Very recently, I led a discussion with a group of women about “Joy.” The one thing that these women had in common is a dark history of pain, hurt, and suffering. For this particular group, joy was a topic that compelled a myriad of thoughts, perspectives, and even confusion. When I asked them what joy might look like, here were some of their responses:
“Being really excited about something.”
“Maybe like winning the lottery.”
“It’s being so happy you can’t stand it.”
“Something really great happens that you really wanted.”
One lady, who was the last to speak, had a response that I found particularly disturbing. In almost a whisper, she said, “Joy doesn’t happen to everyone. Joy is for those people who have everything they want and they are smart enough to have not made the mistakes that I have made. I’m not sure I’ll ever know what joy feels like.”
After some discussion, I posed the following observation to the above answers:
“What if joy wasn’t contingent on any form of external circumstances? What if joy took the form of… Contentment? Feeling safe and secure? Knowing someone loves you unconditionally?”
My question was met with eyes the size of softballs and the most piercing silence I think I have ever experienced. It nearly cut my heart right in two. These were looks of shock, wonder, and perhaps a little bit of timid hope. No one spoke, and all 15 of them leaned forward to see what I would say next, as if wondering what the catch was.
You see, this is such a common dilemma. We substitute external situations and tangible expectations for true joy and peace in our hearts. I watch these women as they struggle and toil, thrashing about in a world that keeps throwing them curve balls. They swing high, they swing low. They maneuver about in desperation, hoping beyond hope for a hit, for a break. They try, they try, and they try harder—to no avail. It’s no wonder they are in despair. They are chasing a counterfeit form of joy, and every time they grasp it in their hands, it escapes them yet again. One wrong move, and it is gone; one mistake, and it vanishes.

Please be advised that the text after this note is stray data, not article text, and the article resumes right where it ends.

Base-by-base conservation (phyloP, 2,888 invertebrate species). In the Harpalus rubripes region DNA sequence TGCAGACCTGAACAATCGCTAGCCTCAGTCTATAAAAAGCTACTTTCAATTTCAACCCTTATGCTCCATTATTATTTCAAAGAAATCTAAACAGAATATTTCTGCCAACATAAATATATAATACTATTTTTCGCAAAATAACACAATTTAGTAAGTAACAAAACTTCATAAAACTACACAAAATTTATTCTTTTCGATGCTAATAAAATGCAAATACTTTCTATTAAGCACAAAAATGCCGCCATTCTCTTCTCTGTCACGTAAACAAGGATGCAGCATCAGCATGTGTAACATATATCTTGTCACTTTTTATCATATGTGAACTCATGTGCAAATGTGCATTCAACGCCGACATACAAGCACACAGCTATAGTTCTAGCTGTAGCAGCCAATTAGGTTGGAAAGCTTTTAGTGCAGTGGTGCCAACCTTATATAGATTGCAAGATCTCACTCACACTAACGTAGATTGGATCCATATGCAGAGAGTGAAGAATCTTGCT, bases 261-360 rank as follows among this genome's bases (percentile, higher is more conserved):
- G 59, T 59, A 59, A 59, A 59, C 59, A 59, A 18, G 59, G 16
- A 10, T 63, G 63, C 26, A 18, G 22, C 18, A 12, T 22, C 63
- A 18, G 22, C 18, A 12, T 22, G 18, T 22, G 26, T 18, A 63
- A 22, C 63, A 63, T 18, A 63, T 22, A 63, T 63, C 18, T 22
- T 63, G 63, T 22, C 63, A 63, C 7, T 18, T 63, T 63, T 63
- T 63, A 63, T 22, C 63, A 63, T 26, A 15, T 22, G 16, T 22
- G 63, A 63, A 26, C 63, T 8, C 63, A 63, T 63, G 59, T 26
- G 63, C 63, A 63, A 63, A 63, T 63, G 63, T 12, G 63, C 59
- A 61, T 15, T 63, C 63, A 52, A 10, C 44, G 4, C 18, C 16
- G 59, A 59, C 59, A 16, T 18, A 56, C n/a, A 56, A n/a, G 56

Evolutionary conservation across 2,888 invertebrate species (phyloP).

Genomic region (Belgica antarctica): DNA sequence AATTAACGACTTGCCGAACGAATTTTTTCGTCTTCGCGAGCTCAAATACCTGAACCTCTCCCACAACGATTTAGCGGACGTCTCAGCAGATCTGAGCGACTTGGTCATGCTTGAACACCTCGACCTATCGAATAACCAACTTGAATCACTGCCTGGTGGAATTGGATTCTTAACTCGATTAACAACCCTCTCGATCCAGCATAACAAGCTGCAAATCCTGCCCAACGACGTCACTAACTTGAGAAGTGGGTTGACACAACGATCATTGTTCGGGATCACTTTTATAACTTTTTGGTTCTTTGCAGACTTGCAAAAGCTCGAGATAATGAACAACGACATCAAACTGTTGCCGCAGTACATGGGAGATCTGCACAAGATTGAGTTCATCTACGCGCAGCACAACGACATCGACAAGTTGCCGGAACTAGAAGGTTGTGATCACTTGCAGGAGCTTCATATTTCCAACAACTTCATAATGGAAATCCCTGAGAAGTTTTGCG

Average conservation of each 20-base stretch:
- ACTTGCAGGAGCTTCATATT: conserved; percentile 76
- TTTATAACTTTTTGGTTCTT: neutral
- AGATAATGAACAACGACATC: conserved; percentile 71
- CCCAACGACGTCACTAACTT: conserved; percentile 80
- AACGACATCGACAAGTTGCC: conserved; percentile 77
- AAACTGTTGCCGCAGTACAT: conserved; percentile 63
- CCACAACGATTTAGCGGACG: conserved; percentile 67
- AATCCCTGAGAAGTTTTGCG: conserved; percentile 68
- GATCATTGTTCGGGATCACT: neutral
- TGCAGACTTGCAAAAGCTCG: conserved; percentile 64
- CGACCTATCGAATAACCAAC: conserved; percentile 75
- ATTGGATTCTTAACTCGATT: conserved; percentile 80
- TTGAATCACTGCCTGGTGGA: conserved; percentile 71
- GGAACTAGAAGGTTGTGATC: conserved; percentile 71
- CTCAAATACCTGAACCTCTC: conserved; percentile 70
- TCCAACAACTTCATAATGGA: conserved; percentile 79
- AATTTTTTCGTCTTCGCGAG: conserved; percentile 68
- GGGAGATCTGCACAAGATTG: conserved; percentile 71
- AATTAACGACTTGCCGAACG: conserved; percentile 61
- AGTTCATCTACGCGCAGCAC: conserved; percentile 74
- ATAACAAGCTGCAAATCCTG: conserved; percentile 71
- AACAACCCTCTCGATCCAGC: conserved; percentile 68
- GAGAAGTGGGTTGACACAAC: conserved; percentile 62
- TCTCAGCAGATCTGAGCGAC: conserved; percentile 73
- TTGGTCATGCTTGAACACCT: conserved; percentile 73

How often do we chase after a person, a word, a look, a purse, a drink, a book, a dress, a sport, a show, a scent, a smile, a promise, a home, maybe even a sermon, a mentor, or a class… to give us the fulfillment that we so deeply desire? We set our eyes on moving targets and begin to engage in a sort of mental gymnastics as we chase these things down, demanding the “joy” they have promised us. The entire time that we are running the gauntlet of our own dissatisfaction, God is waiting on the sidelines for us to come to our senses and rest in Him. What usually happens is that we finally collapse under our own exhaustion, and He scoops us up in His arms and carries us off the playing field of the game we were never meant to play.
The joy of God is not a moving target. It is not something we must search and seek to attain. It is a place of the heart where we rest in the comfort of the One who created us, where the world is silenced and all is forgiven.